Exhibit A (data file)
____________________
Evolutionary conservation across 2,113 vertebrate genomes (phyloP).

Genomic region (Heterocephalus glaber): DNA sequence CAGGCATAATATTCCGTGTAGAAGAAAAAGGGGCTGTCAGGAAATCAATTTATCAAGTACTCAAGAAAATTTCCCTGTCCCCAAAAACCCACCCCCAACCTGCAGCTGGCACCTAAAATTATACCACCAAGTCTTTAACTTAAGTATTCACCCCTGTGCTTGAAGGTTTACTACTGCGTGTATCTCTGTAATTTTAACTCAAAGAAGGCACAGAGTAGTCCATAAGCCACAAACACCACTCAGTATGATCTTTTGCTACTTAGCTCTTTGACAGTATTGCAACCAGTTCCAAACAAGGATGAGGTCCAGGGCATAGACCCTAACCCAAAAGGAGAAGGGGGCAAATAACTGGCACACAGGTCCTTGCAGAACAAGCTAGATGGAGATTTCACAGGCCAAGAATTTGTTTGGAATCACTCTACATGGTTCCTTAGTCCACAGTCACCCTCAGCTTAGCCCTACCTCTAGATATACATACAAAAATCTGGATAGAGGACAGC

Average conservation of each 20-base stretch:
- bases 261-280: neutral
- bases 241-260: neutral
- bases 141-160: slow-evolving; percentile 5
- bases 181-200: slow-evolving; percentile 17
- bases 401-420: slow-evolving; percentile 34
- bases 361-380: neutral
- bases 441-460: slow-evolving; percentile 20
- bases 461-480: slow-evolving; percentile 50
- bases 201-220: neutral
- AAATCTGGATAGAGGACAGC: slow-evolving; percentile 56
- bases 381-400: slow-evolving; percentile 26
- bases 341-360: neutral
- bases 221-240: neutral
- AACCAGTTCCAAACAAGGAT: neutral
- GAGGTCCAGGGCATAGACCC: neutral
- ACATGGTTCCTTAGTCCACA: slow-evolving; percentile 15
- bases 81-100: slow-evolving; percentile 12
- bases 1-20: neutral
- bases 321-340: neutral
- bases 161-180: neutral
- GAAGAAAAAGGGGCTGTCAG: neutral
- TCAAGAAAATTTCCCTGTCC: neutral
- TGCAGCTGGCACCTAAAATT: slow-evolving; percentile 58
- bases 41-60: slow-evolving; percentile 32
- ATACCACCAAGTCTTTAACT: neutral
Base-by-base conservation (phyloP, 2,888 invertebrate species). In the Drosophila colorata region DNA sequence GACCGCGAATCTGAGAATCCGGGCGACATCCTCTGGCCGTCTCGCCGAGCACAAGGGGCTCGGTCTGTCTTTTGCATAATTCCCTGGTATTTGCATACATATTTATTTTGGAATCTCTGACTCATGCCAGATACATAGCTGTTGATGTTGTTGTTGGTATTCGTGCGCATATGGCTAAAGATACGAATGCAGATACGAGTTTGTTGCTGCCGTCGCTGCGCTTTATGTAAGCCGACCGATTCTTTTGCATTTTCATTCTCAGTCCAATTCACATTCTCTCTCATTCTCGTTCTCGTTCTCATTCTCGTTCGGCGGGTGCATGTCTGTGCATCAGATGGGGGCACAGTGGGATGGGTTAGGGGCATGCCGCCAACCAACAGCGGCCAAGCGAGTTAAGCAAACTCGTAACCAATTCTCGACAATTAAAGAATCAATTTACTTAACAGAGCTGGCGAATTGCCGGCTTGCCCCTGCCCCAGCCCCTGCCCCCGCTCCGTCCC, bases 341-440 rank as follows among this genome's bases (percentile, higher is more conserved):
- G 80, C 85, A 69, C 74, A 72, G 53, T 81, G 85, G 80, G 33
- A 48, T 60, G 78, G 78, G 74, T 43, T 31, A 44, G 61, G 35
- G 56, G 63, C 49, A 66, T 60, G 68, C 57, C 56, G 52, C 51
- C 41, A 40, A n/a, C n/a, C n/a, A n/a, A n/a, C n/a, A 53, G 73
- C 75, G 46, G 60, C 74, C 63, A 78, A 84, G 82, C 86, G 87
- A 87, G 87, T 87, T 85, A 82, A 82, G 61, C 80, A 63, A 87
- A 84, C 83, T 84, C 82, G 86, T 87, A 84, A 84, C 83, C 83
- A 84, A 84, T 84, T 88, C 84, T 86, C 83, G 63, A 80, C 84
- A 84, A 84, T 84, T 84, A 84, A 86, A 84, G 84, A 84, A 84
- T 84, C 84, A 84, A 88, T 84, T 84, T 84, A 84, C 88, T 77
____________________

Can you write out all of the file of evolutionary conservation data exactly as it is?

Evolutionary conservation across 2,113 vertebrate genomes (phyloP).

Genomic region (Heterocephalus glaber): DNA sequence CAGGCATAATATTCCGTGTAGAAGAAAAAGGGGCTGTCAGGAAATCAATTTATCAAGTACTCAAGAAAATTTCCCTGTCCCCAAAAACCCACCCCCAACCTGCAGCTGGCACCTAAAATTATACCACCAAGTCTTTAACTTAAGTATTCACCCCTGTGCTTGAAGGTTTACTACTGCGTGTATCTCTGTAATTTTAACTCAAAGAAGGCACAGAGTAGTCCATAAGCCACAAACACCACTCAGTATGATCTTTTGCTACTTAGCTCTTTGACAGTATTGCAACCAGTTCCAAACAAGGATGAGGTCCAGGGCATAGACCCTAACCCAAAAGGAGAAGGGGGCAAATAACTGGCACACAGGTCCTTGCAGAACAAGCTAGATGGAGATTTCACAGGCCAAGAATTTGTTTGGAATCACTCTACATGGTTCCTTAGTCCACAGTCACCCTCAGCTTAGCCCTACCTCTAGATATACATACAAAAATCTGGATAGAGGACAGC

Average conservation of each 20-base stretch:
- bases 261-280: neutral
- bases 241-260: neutral
- bases 141-160: slow-evolving; percentile 5
- bases 181-200: slow-evolving; percentile 17
- bases 401-420: slow-evolving; percentile 34
- bases 361-380: neutral
- bases 441-460: slow-evolving; percentile 20
- bases 461-480: slow-evolving; percentile 50
- bases 201-220: neutral
- AAATCTGGATAGAGGACAGC: slow-evolving; percentile 56
- bases 381-400: slow-evolving; percentile 26
- bases 341-360: neutral
- bases 221-240: neutral
- AACCAGTTCCAAACAAGGAT: neutral
- GAGGTCCAGGGCATAGACCC: neutral
- ACATGGTTCCTTAGTCCACA: slow-evolving; percentile 15
- bases 81-100: slow-evolving; percentile 12
- bases 1-20: neutral
- bases 321-340: neutral
- bases 161-180: neutral
- GAAGAAAAAGGGGCTGTCAG: neutral
- TCAAGAAAATTTCCCTGTCC: neutral
- TGCAGCTGGCACCTAAAATT: slow-evolving; percentile 58
- bases 41-60: slow-evolving; percentile 32
- ATACCACCAAGTCTTTAACT: neutral
Base-by-base conservation (phyloP, 2,888 invertebrate species). In the Drosophila colorata region DNA sequence GACCGCGAATCTGAGAATCCGGGCGACATCCTCTGGCCGTCTCGCCGAGCACAAGGGGCTCGGTCTGTCTTTTGCATAATTCCCTGGTATTTGCATACATATTTATTTTGGAATCTCTGACTCATGCCAGATACATAGCTGTTGATGTTGTTGTTGGTATTCGTGCGCATATGGCTAAAGATACGAATGCAGATACGAGTTTGTTGCTGCCGTCGCTGCGCTTTATGTAAGCCGACCGATTCTTTTGCATTTTCATTCTCAGTCCAATTCACATTCTCTCTCATTCTCGTTCTCGTTCTCATTCTCGTTCGGCGGGTGCATGTCTGTGCATCAGATGGGGGCACAGTGGGATGGGTTAGGGGCATGCCGCCAACCAACAGCGGCCAAGCGAGTTAAGCAAACTCGTAACCAATTCTCGACAATTAAAGAATCAATTTACTTAACAGAGCTGGCGAATTGCCGGCTTGCCCCTGCCCCAGCCCCTGCCCCCGCTCCGTCCC, bases 341-440 rank as follows among this genome's bases (percentile, higher is more conserved):
- G 80, C 85, A 69, C 74, A 72, G 53, T 81, G 85, G 80, G 33
- A 48, T 60, G 78, G 78, G 74, T 43, T 31, A 44, G 61, G 35
- G 56, G 63, C 49, A 66, T 60, G 68, C 57, C 56, G 52, C 51
- C 41, A 40, A n/a, C n/a, C n/a, A n/a, A n/a, C n/a, A 53, G 73
- C 75, G 46, G 60, C 74, C 63, A 78, A 84, G 82, C 86, G 87
- A 87, G 87, T 87, T 85, A 82, A 82, G 61, C 80, A 63, A 87
- A 84, C 83, T 84, C 82, G 86, T 87, A 84, A 84, C 83, C 83
- A 84, A 84, T 84, T 88, C 84, T 86, C 83, G 63, A 80, C 84
- A 84, A 84, T 84, T 84, A 84, A 86, A 84, G 84, A 84, A 84
- T 84, C 84, A 84, A 88, T 84, T 84, T 84, A 84, C 88, T 77